Stocks BlackBerry

  • Today marks the seventh year since the September 11 terrorist attacks—the Nymex and the White House obeserve a moment of silence to remember when the first plane hit the World Trade Center. Research in Motion's CEO talks about the company's new Blackberry—Bold. Following are today's top videos:

  • Stocks slid into home plate with a late rally that bumped the Dow up nearly 170 points as oil flirted with $100 a barrel and the market was abuzz with speculation that a resolution for Lehman Brothers could happen within days.

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    This is the guy who is running arguably the most effective, most innovative company in arguably one of the most exciting and dynamic sectors in tech. And he just doesn't tend to sit down for TV interviews.

  • Stocks swung between positive and negative territory as investors grappled for a direction with oil flirting with $100 a barrel and the market abuzz with speculation that a resolution for Lehman Brothers could happen within days.

  • Stocks swung between positive and negative territory as investors grappled for a direction with oil bouncing higher after its brush with $100 a barrel and the market abuzz with speculation that a resolution for Lehman Brothers could happen within days.

  • As Apple courts business customers for its iPhone, what's the best smartphone play now? Tavis McCourt of Morgan Keegan and Jim Suva of Citigroup weighed in with their top handset stocks.

  • Cramer makes the call on viewers' favorite stocks.

  • Stocks closed with modest gains after rallying earlier on a drop in oil prices, but investors continued to worry about financial shares.

  • Apple owned the spotlight yesterday with its iPod event in San Francisco, but today and tomorrow it will all be about Research in Motion, with CEO Jim Balsillie preparing to keynote the big CTIA Wireless expo Thursday, which comes a week before the company issues its quarterly earnings.

  • Stocks turned higher after investors speculating that Lehman Brothers might survive its capital crunch stepped in to turn the company's stock higher in whipsaw trading.

  • Forget about Lehman--suppose its problems were magically solved by a buyout, or someone offered them oodles of money for Neuberger. What would happen next? The shorts would cover and simply find another target.

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    Here's our Fast Money Final Trade. Our gang gives you tomorrow's best trades, right now!

  • As we’ve been telling you, there’s no better market for making fast money than a bear market. But you have to be quick or you’ll end up dead.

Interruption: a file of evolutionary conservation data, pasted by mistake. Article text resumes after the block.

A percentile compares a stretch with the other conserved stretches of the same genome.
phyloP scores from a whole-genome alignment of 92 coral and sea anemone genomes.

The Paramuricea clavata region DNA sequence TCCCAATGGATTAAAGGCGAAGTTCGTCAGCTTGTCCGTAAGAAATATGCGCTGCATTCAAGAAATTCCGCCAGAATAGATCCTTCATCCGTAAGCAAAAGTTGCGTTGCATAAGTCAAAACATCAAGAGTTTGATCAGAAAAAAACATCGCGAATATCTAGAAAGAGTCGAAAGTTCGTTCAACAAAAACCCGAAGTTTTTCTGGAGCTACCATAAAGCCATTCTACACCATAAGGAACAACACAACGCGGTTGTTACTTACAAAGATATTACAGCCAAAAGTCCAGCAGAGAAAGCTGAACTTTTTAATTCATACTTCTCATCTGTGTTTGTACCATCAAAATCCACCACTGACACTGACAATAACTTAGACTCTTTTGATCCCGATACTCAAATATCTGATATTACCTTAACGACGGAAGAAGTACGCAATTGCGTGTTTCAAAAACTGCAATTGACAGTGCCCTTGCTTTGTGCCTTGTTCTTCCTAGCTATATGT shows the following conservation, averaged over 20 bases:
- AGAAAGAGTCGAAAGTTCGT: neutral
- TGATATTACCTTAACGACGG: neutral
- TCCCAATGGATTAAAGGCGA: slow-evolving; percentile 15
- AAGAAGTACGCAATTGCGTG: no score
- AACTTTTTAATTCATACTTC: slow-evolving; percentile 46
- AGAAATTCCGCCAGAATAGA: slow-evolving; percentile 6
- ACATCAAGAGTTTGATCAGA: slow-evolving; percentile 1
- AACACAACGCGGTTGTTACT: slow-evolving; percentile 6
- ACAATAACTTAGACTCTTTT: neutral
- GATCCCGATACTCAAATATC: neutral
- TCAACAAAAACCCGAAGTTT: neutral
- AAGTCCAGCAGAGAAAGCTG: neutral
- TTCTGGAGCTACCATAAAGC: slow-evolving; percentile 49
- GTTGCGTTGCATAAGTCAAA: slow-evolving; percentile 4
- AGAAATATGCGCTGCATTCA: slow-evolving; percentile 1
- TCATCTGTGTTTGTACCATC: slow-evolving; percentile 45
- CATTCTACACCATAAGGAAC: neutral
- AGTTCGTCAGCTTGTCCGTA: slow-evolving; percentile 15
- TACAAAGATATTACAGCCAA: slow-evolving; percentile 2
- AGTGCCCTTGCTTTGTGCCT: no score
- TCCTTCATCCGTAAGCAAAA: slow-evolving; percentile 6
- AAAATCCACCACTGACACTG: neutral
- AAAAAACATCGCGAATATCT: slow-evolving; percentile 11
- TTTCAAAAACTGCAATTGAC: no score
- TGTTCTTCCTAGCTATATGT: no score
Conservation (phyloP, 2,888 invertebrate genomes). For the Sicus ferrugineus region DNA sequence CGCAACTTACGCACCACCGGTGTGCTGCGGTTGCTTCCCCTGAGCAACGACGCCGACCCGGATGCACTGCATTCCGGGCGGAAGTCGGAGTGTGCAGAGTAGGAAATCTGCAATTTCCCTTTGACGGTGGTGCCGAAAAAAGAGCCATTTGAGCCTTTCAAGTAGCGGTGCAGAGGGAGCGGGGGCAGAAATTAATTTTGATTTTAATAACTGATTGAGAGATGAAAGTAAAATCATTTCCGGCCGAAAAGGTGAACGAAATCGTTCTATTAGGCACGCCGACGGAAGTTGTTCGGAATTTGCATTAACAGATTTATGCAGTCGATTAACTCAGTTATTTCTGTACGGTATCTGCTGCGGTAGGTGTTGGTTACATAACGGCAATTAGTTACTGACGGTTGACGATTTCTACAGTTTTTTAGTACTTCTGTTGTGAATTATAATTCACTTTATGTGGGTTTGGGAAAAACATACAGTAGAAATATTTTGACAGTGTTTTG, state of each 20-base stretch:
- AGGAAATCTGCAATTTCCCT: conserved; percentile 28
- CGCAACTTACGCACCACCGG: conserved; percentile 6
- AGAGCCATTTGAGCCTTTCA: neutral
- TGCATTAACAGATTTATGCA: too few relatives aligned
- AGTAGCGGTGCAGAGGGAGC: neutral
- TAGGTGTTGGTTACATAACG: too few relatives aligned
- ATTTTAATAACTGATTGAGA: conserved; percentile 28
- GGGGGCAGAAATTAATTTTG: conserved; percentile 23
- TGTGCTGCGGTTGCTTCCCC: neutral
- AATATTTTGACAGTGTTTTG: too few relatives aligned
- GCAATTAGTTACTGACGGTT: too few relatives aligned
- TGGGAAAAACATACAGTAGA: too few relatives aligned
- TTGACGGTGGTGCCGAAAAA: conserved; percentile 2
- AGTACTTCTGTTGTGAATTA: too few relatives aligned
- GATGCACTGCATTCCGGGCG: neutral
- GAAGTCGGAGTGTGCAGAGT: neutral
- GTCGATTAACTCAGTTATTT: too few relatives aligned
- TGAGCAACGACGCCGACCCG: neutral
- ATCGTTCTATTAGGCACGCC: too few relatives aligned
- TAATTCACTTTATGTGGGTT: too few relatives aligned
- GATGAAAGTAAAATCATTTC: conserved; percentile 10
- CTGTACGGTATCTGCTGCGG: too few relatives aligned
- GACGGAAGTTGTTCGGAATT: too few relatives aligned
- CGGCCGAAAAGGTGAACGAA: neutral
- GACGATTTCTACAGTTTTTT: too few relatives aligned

• A customer hands over hundreds of dollars at the Apple Store in downtown Chicago, Friday, June 29, 2007, to purchase the company's new iPhone, a gadget that combines the functions of a cell phone, iPod media player and wireless Web browser.  Apple is banking on the new do-everything phone with a touch-sensitive screen to become its third core business next to its moneymaking iPod players and Macintosh computers. (AP Photo/M. Spencer Green)

    You could call it the Apple economy.  The cult of Apple has spawned dozens of companies dedicated partly or entirely to supporting the company's line of groundbreaking products, creating a multi-billion dollar business for everything from battery chargers to carrying cases.

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    Here's our Fast Money Final Trade. Our gang gives you tomorrow's best trades, right now!

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    The Dow and S&P soared on Monday as investors bet Washington's Freddie and Fannie bailout will stabilize the housing market and ease the credit crisis.

  • Financials helped the Dow pull off a nearly 300-point gain Monday but techs limped to the finish line as nagging worries about a global economic slump found their way back into the market.

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    Apple Inc. shares fell as much as 5 percent on Monday ahead of a highly anticipated event on Tuesday when the maker of the Mac, iPod and iPhone is expected to roll out a new iPod Nano and may give an update on iPhone sales.

  • Uri Landesman at ING Investment Management sees plenty of upside for stocks from technology and global metals companies.

  • A flag showing the Apple Computer logo flies outside the Apple shop in Regent Street, London

    Yet this time around, it seems to me that Apple is laboring to manufacture the magic. Investor expectations have been ratcheting up at fever pitch for four straight years. It's simply getting more difficult to wow them every time.